Singapore reaffirms ban on benefit concert

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“The minister has carefully considered the appeal for the licence application for Affect05 and has decided to uphold the MDA’s position that such performances that promote alternative lifestyles are against the public interest,” MDA said.

The couple says their music is about “empowering people to live fulfilled lives, sharing a message of self-acceptance, compassion, love and respect for all people, despite our differences.”

“It is the fact that we are gay that is the reason we have been banned by the government from playing at the benefit,” said Jason and deMarco in a prepared statement.

Some Singapore officials have been publicly critical of gay men in recent months.

Last November a senior health official blamed a recent surge in HIV infections on the “promiscuous and unsafe lifestyle” of gay men. Since then officials have cracked down on popular gay parties that draw thousands of men from other Asian countries.

Singapore law calls for heavy penalties for consensual gay sex, but enforcement of the law has not been strict.

“We are very concerned about the intolerance against gay people that is expressed and enforced by the government of Singapore, and we are asking people to speak out,” Jason said.


Burma Under Pressure to Reform as Singapore PM Makes Official Visit

Gary Rodan, director of the Asia Research Center at Murdoch University in Western Australia, says the visit is an opportunity for Singapore, Burma’s largest foreign investor, to press for reform.
“There is an opportunity here for Lee Hsein Loong to very quickly make a mark in foreign policy,” he said. “It depends very much on how much he sees this as an opportunity to enhance Singapore’s role within the region and its role within ASEAN.”
Malaysia and Singapore appear concerned that ASEAN’s international standing will be hurt if Burma takes the chairmanship. Burma already faces tough economic sanctions and criticism from both the United States and the European Union over its human rights record.
Mr. Rodan says Singapore and Malaysia would be concerned if Burma’s taking up the chair undermined their relationships with the United States and Europe – major trading partners.

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Singapore rejects bid for casino protest march

Click the title to go to the original…
Thu Mar 31, 2005 03:33 AM ET

SINGAPORE (Reuters) – Singapore police have rejected a political activist’s bid to demonstrate against a proposed casino, saying it would have disrupted civil order.
J.B Jeyaretnam, a feisty 80-year-old former opposition leader, had applied to march at city hall on April 17, a day before the government is to announce whether it will go ahead with a controversial plan to build Singapore’s first casino.

“The government is worried about big numbers turning up for the protest,” Jeyaretnam told a news conference on Thursday. “Even if it was just 10,000 to 20,000 people, it would be embarrassing for the government.”

Jeyaretnam, a lawyer and the first opposition politician to break the ruling People’s Action Party’s parliamentary monopoly when he won a seat in 1981, was forced out of politics in Singapore when he was declared bankrupt.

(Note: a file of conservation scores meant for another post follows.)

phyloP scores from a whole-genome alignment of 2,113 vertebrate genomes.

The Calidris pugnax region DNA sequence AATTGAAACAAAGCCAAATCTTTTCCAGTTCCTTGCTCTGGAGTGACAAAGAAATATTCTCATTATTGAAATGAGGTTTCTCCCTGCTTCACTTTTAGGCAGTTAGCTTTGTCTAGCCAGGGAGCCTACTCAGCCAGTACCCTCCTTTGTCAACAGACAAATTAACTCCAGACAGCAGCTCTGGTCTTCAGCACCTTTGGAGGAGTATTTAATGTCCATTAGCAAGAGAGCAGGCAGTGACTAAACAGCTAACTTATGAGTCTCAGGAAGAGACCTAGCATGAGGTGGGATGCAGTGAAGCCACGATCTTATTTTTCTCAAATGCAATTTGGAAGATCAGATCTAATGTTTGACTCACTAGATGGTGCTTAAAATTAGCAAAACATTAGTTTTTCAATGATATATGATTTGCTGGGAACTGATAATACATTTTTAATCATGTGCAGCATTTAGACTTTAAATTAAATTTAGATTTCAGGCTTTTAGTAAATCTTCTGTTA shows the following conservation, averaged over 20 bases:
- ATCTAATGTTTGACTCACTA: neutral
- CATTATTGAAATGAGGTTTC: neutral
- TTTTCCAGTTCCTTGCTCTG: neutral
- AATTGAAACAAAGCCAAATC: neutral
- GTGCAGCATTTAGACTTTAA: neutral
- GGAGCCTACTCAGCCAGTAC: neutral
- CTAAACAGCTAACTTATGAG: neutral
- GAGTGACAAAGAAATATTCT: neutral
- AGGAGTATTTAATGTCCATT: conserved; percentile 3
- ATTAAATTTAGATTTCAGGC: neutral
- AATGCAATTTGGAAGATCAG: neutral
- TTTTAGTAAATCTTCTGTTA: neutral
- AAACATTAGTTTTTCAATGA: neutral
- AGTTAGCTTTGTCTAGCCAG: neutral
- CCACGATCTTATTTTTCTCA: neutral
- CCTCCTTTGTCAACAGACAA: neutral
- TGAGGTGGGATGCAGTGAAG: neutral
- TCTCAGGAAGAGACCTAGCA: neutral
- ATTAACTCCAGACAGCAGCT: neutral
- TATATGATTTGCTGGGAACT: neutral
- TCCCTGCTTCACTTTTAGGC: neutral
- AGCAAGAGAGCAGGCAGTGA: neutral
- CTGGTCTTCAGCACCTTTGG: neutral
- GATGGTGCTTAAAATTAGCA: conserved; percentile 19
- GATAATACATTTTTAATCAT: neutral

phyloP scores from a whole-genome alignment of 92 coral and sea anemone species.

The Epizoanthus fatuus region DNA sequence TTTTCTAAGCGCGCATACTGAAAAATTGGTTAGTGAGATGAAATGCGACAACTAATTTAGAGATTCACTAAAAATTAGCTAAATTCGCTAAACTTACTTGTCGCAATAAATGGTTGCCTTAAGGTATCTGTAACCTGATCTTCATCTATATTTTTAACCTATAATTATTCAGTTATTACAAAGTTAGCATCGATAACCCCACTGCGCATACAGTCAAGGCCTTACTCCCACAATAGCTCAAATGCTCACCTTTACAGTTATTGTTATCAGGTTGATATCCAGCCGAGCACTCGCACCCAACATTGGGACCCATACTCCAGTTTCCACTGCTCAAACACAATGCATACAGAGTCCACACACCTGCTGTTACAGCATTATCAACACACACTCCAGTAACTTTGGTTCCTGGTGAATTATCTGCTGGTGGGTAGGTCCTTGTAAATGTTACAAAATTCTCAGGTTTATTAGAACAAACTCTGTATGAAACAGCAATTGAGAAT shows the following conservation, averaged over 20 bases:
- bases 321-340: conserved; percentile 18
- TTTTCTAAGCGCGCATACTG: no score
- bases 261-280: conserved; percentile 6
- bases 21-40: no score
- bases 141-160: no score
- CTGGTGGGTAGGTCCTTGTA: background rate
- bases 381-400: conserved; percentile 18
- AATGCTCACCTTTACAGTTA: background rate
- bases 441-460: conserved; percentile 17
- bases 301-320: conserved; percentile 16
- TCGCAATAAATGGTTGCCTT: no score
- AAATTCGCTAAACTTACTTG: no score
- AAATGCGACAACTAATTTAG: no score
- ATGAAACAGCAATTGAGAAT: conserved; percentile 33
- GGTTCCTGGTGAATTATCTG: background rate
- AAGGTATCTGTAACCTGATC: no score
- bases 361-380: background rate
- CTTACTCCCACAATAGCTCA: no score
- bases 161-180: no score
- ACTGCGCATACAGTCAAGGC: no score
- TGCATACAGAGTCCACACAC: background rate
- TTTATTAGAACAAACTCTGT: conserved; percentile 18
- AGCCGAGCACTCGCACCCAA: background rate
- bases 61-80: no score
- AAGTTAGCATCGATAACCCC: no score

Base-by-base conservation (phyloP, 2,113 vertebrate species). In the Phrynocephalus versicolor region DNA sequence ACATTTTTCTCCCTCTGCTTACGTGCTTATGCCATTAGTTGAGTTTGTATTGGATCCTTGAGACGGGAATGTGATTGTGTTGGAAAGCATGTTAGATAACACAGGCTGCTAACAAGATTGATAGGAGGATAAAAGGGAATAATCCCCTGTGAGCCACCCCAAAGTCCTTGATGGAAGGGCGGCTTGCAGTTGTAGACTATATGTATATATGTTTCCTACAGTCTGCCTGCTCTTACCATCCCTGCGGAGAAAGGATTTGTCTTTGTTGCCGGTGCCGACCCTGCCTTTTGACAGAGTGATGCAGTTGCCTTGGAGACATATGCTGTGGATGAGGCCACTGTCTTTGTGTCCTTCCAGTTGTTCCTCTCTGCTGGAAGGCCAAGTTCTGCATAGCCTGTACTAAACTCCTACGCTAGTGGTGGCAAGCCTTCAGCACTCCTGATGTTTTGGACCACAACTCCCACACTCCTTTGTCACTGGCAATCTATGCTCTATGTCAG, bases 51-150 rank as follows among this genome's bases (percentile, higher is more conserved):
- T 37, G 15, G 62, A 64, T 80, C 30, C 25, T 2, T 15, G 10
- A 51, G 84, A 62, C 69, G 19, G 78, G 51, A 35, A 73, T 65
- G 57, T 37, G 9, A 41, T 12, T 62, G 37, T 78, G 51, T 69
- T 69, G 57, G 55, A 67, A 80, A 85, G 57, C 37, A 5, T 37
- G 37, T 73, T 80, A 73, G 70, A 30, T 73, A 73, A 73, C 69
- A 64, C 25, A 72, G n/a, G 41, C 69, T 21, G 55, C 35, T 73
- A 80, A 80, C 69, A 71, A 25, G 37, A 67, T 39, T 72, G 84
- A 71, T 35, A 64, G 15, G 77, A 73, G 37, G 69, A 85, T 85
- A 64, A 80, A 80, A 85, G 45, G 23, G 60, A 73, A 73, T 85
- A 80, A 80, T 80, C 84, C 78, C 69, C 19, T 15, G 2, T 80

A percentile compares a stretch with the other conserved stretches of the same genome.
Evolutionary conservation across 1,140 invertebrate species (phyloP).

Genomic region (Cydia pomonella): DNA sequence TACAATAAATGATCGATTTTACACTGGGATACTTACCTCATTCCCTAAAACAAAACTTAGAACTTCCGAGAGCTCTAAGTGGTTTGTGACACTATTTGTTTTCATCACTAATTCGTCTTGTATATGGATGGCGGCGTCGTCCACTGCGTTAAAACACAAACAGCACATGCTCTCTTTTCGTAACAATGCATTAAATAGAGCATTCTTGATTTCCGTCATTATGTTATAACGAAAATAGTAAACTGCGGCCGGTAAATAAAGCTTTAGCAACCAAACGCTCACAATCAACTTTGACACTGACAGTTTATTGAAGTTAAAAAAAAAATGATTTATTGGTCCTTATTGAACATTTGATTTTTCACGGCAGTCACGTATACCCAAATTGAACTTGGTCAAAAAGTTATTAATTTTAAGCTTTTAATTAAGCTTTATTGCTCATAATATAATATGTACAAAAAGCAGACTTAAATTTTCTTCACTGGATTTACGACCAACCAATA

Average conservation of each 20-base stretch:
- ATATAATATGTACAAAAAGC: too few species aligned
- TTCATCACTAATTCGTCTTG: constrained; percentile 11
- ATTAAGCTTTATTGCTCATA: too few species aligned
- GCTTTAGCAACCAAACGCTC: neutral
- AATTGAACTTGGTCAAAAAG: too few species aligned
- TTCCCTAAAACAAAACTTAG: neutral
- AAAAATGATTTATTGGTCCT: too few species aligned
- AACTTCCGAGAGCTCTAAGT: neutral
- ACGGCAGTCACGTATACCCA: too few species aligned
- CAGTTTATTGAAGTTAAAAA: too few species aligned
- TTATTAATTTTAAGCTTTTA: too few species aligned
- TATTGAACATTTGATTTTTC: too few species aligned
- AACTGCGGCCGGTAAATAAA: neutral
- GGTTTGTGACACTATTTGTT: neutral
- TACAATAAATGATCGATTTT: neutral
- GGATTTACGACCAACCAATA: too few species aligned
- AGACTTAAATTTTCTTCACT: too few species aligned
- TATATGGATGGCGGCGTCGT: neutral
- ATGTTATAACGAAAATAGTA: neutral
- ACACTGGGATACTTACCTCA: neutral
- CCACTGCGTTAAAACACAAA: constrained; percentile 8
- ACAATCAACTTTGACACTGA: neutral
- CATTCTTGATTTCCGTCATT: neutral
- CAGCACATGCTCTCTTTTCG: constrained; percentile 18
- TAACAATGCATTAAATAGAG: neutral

In November, he lost a legal battle to discharge a bankruptcy ruling barring him from standing in the next general election due by 2007 following three libel suits, including one brought by former prime minister Goh Chok Tong.

The government’s proposal for a resort-style casino has divided public opinion but is widely expected to be approved. Religious groups and social workers warn that it would fuel crime and social ills in one of Asia’s safest cities.

Jeyaretnam said his failure to obtain a permit to march shows that, despite the government’s vows to open up and loosen social controls, political freedom remains elusive.

“They have been calling on Singaporeans to come on, stand up and talk, but here is the opportunity presented to them and they turned it down flat,” said Jeyaretnam. “What I want to drive home is that there has been no change at all.”

Police routinely deny applications for street demonstrations in Singapore. Opposition politicians are only allowed to make public speeches in designated places during election campaigning or at an outdoor “Speakers’ Corner” in a city park fashioned after London’s Hyde Park — right next to a police station.

Public protests are rare in Singapore. Public gatherings of more than four people require a police permit. A person convicted of unlawful assembly can be fined up to S$1,000 ($605).

The U.S. State Department, in its February annual report, sharply criticised Singapore for using libel suits to intimidate the opposition, saying the threat inhibits opposition politics and has led to a culture of self-censorship in the media.

The government says a high degree of control over public debate and the media is needed to maintain law and order.

Singapore’s PM arrives in Myanmar

YANGON, March 30 (AFP) – Singapore Prime Minister Lee Hsien Loong arrived in Myanmar on Wednesday, amid rumblings over whether the military-ruled nation should be allowed to become chairman of ASEAN as scheduled next year.
Lee, who became leader of his city-state in August, is on a three-day visit to Laos, Myanmar and Cambodia as part of a new leader’s traditional visits to fellow members of the Association of Southeast Asian Nations.
He was set to meet Prime Minister Lieutenant General Soe Win and later Wednesday have talks with the junta leader Senior General Than Shwe, before having dinner with Soe Win.